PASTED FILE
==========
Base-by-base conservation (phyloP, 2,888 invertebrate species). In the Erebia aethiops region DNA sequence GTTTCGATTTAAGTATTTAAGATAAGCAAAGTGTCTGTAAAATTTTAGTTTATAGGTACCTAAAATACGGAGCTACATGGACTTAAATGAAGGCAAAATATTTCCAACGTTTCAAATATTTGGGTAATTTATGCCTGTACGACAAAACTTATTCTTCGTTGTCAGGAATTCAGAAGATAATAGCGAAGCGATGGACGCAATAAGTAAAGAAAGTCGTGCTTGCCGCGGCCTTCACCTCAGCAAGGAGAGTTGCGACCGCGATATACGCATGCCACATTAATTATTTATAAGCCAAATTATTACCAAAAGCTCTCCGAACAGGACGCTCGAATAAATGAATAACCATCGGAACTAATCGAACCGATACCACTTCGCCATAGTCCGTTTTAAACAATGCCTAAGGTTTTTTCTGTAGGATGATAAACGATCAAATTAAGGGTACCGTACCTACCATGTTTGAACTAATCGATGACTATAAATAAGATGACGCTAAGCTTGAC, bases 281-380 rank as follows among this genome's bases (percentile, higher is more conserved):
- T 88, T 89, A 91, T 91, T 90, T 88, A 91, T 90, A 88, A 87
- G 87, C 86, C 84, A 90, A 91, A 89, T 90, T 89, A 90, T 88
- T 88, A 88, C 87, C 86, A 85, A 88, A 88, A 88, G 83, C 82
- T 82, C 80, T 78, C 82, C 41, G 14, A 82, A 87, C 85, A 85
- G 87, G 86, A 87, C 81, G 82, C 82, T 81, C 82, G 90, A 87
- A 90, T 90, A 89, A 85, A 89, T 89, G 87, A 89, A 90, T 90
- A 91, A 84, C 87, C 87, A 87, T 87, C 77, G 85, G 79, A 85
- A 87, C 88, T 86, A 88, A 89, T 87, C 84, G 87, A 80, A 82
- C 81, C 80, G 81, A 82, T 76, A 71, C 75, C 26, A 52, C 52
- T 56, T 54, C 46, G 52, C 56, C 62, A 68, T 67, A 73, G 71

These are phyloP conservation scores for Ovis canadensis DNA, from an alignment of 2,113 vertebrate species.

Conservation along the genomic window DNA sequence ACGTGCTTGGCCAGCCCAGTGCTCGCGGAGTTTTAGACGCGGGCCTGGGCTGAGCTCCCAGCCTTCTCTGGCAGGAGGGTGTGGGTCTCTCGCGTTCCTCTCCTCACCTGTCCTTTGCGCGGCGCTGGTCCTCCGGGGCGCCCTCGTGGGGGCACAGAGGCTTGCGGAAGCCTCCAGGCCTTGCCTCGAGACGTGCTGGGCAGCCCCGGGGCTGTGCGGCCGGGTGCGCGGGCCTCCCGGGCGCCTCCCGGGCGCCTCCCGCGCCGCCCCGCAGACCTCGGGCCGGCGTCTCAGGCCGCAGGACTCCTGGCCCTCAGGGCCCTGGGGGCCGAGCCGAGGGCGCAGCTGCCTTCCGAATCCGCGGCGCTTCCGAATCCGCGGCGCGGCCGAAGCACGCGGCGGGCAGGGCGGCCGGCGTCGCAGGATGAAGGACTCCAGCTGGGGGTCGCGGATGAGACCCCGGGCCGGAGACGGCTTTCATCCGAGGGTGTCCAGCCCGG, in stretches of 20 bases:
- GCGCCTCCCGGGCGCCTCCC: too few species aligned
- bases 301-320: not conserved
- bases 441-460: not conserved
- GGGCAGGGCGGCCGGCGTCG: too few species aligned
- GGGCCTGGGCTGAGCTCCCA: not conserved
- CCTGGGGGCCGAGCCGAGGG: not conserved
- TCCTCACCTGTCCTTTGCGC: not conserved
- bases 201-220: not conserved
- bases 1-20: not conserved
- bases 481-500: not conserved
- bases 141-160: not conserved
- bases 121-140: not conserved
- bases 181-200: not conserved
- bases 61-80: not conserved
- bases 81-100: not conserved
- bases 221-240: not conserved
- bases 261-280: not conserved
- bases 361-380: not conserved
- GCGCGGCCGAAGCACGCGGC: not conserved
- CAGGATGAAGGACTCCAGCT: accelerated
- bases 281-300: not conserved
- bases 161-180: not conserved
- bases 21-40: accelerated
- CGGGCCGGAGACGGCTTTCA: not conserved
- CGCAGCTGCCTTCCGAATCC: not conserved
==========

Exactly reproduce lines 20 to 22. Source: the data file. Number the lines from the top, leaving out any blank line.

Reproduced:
- TCCTCACCTGTCCTTTGCGC: not conserved
- bases 201-220: not conserved
- bases 1-20: not conserved